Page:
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WVU QB Smith won't be passing on success

College Football Videos

By Josh Sickles
Thursday, Nov. 24, 2011
 

MORGANTOWN, W.Va. — Every day at his locker, Geno Smith looks at a sticker that depicts West Virginia athletic director Oliver Luck.

Luck, in the picture with West Virginia Sen. Joe Manchin, played quarterback for the Mountaineers from 1978-81 and remains near the top of a number of passing categories in school history.

After leading the football team, Luck now oversees all of the school's sports. Smith, still just a junior, is shaping his identity at West Virginia as he continues to learn coach Dana Holgorsen's offense.

"I'm trying," he said. "I'm trying to establish myself, and every day I'm trying to tweak things in my game to make sure that I fit into this system and that this system is something I can execute and make it work."

The offense has put up monster numbers everywhere Holgorsen has been, including his previous two stops at Houston and Oklahoma State. The key is solid quarterback play.

Each player had a unique identity. Houston's Case Keenum specializes in getting the ball out of his hands quickly. Oklahoma State's Brandon Weeden is more of a pure pocket passer.

This season, Keenum and Weeden rank first and third in the country in passing yards per game. Smith is sixth, putting up numbers unprecedented in West Virginia history.

Smith's still looking for his mold, but quarterbacks coach Jake Spavital believes he may have found it. He said Smith's able to get the ball out of his hands quickly, but his pocket presence allows more straight drop-back passing.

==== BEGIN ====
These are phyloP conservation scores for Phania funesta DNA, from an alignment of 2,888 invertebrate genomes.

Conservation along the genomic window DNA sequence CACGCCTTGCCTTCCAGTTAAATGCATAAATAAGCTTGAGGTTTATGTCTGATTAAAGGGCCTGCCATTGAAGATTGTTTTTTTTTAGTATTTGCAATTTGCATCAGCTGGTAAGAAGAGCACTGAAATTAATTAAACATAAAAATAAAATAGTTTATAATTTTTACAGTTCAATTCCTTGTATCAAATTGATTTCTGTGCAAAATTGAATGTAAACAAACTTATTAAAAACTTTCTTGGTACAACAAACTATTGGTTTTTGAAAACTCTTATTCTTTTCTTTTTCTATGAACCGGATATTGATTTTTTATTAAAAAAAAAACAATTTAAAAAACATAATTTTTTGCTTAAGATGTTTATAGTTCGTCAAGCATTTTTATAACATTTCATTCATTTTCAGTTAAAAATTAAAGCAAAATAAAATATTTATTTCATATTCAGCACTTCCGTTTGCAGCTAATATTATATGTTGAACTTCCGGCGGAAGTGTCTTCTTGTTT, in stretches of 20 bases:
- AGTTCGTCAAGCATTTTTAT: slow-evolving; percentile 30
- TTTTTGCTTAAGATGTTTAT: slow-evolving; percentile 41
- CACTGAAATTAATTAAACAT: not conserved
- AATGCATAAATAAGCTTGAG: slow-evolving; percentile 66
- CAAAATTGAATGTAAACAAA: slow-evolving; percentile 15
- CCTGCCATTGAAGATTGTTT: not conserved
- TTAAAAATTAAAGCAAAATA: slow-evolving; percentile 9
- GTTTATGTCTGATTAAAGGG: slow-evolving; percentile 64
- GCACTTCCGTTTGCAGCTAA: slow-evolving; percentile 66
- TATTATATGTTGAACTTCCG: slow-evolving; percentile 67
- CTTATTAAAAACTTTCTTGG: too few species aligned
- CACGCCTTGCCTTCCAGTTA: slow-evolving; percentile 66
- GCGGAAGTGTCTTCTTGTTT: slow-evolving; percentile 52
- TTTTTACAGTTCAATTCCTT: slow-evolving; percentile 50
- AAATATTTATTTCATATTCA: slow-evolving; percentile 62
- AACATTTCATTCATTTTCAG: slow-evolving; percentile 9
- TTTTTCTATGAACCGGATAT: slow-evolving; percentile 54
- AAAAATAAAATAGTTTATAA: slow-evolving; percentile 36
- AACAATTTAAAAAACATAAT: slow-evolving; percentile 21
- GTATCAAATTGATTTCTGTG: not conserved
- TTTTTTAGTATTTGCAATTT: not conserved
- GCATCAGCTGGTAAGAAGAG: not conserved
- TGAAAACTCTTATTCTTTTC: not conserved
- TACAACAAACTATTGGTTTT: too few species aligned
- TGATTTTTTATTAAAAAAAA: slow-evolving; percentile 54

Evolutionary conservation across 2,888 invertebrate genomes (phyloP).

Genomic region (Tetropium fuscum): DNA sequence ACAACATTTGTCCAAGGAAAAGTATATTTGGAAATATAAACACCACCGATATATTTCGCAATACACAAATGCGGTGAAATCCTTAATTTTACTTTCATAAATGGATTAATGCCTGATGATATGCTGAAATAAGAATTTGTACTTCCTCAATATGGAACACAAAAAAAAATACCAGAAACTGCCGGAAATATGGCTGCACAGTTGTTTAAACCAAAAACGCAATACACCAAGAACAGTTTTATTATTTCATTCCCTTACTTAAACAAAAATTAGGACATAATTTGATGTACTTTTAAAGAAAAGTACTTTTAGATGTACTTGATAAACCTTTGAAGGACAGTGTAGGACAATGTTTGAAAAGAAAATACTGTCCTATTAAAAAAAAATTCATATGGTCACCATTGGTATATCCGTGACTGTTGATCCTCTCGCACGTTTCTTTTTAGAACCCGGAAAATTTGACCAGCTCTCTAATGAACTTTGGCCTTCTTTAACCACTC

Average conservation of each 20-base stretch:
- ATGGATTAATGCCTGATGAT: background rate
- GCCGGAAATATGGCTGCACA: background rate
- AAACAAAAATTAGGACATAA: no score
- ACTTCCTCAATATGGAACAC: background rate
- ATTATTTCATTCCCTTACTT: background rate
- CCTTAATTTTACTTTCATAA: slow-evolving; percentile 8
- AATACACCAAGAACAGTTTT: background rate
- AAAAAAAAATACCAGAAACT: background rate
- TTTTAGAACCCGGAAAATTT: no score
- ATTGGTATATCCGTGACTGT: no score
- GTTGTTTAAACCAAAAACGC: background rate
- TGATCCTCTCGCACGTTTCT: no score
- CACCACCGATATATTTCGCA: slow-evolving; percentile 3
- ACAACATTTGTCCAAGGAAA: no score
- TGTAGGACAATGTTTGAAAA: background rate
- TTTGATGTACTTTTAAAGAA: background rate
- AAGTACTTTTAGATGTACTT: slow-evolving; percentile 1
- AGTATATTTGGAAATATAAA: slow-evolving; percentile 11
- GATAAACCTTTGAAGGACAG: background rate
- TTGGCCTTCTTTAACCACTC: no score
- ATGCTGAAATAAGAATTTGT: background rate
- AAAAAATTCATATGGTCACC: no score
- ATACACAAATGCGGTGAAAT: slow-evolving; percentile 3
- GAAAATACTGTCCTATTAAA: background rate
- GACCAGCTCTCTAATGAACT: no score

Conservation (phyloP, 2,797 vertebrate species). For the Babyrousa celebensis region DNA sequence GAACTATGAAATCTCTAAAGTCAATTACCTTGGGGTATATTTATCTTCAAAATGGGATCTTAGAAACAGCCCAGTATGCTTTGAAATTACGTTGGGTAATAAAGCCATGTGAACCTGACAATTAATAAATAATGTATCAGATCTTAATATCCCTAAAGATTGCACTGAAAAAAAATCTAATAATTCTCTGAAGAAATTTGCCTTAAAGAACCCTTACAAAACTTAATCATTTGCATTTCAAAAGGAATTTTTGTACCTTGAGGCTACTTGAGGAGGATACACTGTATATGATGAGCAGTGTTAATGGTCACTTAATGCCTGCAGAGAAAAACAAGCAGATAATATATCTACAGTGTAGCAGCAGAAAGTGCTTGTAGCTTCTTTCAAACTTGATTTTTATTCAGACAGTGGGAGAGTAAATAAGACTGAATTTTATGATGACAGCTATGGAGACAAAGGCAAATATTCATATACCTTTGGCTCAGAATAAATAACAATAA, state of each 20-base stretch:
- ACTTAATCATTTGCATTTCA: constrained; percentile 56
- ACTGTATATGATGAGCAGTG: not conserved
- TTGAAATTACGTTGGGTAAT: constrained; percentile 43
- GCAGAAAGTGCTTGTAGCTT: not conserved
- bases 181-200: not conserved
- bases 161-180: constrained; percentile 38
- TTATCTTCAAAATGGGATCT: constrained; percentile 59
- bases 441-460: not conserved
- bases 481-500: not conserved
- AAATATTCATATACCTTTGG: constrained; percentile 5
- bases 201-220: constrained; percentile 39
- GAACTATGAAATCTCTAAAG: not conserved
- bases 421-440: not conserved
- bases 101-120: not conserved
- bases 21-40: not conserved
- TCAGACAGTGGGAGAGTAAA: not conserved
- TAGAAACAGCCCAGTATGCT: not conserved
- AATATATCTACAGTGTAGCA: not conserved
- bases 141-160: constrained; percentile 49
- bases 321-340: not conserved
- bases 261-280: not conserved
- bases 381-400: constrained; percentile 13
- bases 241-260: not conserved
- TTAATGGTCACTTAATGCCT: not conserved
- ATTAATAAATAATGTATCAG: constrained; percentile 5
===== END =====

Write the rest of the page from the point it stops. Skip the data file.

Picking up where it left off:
Basically, Smith can do it all.

"I think he's polishing himself into an all-round guy," Spavital said. "He can do the play actions. He can do the quick game. He's just growing as a quarterback."

Smith's biggest problem to start the year was failing to trust the system at times. He would operate outside the scheme, trying to make a play instead of working on his own. He's still trying to find a balance between making a play and trusting his coach's calls.

"All of that plays a major part in being a quarterback," he said. "It's not just going out there and throwing the ball."

Still, Smith has been able to turn in a monster year. He has thrown for 3,497 yards and 24 touchdowns through 10 games and leads the Big East in every passing category.

He's 110 yards shy of the West Virginia record set by Central Catholic graduate Marc Bulger in 1998. It's a mark he should break in the first half — or possibly the first quarter — of Friday's Backyard Brawl against Pitt at Milan Puskar Stadium.

Smith isn't big on personal accomplishments, but he admits it would be special being mentioned with other West Virginia greats.

"Not for my ego or anything, but just to have my name mentioned with the great quarterbacks through here," Smith said. "I strive to be better than all those guys, but I definitely appreciate what they've done for me being here now."

 

 
 


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